And it is no small part of the calamity and disgrace of an inconvertible currency that it leads to large and incessant violation of contracts. Every stipulated sum which has to be paid with such notes is one thing to-day and another thing to-morrow. The essence of honour and good faith in contracts, as well as of trustworthy trade, is to give the thing covenanted; but in the place of that stipulated value the nominal paper dollar specified is given, as if that was the payment agreed upon. But what does the unhappy receiver discover? That he has been defrauded that the paper dollar he gets will not buy as much as the dollar he stipulated that prices have gone up in every store and that he is injured in purse and property. In raising prices storekeepers are impelled by necessity. Real prices are not altered; the sellers ask for more dollars, but as every dollar is worth less, the larger number of dollars now brings them only the same value, when it becomes their turn to buy goods with them. Every creditor who is paid in the paper dollar encounters these raised prices, and finds that a portion of his property has been confiscated.*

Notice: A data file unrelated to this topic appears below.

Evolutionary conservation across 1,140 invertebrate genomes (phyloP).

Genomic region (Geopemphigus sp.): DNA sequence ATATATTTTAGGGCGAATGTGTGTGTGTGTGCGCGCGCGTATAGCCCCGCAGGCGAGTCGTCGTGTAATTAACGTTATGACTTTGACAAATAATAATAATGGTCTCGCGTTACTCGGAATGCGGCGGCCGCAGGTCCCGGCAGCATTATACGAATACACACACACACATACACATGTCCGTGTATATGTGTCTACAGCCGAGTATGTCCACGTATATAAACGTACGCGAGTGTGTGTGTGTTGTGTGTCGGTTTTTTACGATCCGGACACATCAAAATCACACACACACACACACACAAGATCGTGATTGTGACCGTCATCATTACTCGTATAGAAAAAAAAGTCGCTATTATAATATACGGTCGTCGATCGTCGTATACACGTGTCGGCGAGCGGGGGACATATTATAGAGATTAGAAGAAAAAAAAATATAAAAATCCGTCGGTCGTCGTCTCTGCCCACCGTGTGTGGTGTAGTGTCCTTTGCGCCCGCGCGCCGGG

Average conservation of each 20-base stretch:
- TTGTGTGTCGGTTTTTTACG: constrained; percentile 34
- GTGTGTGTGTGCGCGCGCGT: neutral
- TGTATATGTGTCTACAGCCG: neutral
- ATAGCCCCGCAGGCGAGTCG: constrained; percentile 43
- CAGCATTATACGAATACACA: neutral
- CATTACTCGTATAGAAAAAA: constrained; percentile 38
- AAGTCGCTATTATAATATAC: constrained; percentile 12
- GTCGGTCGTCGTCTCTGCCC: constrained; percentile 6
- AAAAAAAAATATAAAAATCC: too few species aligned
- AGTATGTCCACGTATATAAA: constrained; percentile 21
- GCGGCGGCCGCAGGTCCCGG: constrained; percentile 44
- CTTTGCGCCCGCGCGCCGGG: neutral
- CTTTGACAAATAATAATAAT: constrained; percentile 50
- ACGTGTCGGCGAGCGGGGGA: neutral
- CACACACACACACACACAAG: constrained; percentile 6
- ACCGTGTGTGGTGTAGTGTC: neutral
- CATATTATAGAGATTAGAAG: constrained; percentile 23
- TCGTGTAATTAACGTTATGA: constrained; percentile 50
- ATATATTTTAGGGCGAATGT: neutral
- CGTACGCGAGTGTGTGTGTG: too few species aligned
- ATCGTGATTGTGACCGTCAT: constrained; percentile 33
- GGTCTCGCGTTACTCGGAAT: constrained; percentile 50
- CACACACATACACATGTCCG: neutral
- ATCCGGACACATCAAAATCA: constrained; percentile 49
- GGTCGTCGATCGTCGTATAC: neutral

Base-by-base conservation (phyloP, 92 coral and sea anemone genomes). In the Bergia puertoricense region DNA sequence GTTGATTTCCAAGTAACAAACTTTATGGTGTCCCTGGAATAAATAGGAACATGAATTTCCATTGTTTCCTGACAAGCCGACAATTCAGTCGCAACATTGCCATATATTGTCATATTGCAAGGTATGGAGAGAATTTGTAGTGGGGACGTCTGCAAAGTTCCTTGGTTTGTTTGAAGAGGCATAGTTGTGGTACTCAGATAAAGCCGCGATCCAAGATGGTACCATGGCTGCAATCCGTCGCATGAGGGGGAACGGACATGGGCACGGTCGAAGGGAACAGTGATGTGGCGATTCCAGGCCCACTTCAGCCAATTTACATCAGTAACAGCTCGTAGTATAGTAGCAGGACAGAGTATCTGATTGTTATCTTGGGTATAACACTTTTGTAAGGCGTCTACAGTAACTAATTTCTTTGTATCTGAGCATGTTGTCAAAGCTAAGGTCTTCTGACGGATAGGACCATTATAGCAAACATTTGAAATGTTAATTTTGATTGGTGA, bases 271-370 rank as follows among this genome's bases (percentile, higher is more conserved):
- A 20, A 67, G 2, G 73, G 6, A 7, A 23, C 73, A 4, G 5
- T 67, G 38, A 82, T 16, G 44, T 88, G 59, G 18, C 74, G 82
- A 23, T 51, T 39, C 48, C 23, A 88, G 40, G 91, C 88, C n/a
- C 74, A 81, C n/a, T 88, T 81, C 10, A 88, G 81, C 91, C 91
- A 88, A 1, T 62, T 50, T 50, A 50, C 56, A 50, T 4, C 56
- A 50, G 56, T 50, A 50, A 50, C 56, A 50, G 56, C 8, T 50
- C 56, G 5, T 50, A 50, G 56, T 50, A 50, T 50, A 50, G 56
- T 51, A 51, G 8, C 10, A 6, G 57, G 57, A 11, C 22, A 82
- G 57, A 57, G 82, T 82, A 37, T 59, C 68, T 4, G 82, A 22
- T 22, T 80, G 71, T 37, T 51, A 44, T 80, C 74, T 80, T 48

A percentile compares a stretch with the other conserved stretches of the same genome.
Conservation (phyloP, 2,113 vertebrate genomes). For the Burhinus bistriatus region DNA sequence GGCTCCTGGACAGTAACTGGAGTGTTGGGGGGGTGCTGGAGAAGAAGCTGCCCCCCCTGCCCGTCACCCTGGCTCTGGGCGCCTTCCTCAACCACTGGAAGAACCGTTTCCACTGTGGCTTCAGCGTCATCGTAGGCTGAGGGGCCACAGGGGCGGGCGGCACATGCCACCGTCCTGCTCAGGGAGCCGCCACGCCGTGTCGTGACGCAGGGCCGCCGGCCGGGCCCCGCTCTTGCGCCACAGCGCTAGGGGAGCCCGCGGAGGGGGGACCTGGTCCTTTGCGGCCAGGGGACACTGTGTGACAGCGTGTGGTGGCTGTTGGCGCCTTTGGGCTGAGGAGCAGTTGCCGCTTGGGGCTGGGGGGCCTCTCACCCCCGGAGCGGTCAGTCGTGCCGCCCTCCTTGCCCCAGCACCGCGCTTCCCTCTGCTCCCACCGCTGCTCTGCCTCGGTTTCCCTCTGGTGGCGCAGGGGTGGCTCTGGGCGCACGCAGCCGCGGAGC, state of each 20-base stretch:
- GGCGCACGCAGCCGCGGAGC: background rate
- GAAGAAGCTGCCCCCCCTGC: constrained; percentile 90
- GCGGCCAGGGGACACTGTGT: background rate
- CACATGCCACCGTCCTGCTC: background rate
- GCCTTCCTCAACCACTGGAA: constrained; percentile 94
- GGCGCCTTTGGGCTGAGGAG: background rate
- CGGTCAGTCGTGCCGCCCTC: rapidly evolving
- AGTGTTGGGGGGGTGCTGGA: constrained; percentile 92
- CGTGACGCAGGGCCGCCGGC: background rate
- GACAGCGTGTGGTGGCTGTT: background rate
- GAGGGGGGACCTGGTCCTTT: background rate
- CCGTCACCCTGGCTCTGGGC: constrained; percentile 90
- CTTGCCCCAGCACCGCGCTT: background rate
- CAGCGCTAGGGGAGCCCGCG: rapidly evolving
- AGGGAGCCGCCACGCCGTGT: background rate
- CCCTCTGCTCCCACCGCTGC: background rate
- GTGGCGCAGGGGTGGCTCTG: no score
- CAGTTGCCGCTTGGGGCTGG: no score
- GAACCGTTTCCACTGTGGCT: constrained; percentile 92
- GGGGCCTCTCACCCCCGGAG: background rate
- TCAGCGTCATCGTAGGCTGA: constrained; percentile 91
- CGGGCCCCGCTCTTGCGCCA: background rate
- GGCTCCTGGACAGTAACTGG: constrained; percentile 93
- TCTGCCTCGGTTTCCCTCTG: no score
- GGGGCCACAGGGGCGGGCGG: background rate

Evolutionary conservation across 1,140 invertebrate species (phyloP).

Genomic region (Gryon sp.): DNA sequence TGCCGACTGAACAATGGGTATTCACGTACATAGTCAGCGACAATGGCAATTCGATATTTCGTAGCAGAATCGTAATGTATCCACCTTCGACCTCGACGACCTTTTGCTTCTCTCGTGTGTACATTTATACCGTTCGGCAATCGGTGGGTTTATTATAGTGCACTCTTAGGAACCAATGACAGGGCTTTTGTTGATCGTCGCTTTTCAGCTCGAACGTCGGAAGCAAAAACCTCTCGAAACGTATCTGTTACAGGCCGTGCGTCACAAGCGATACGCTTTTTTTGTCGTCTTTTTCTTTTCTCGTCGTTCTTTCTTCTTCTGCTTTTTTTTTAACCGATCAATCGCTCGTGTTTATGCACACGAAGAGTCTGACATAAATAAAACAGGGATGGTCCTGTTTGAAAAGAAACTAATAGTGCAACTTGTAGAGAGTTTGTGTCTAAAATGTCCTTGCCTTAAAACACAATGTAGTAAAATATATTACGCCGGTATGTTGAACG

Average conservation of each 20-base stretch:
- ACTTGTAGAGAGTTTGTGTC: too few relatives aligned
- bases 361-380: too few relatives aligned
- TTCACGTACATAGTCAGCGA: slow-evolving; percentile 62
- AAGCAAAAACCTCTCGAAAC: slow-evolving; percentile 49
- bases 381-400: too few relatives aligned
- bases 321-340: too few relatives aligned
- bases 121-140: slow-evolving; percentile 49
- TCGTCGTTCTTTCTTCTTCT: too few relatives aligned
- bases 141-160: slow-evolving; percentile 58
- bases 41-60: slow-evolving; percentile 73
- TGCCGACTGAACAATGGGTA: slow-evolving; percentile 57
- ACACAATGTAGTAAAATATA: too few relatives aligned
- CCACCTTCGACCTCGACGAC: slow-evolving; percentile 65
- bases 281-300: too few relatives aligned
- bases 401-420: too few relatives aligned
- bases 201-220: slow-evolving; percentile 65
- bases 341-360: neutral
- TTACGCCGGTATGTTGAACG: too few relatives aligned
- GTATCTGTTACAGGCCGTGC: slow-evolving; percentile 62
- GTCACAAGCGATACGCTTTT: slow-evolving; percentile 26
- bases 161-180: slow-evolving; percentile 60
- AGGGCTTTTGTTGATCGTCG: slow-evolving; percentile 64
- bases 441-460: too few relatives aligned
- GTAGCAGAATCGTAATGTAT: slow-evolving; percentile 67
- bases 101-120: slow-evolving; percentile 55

These public misfortunes are summed up in the fact that no one is able to say what a dollar is. A dollar becomes a word whose meaning no one knows: it must be sought from the price of gold in paper dollars. The dollar has a new meaning on each succeeding day: it is one thing to-day, another to-morrow: is it possible for a currency, whose one and only function is to enable to buy with certainty as much as was sold, to possess a greater vice.
It might be a wonder that such a dollar should have any value that any one should be willing to give his goods for it. The reason for its having value is that the paper has written upon it a promise that the United States will give a dollar - plainly a metallic dollar - for it, and it is this belief that at some time the United States will make good their word which induces the public to attach value to the greenback. The public faith is pledged; the responsibility thence arising on the Government for all the evils which the paper dollar inflicts on society thus becomes only too clear.
* Some of the details 01 the injuries wrought by an inconvertible currency are given with great vigour in a very able fnd admirable" Address delivered at Omaha by Professor A. L. Perry, of Williams College" They will be found in the Appendix.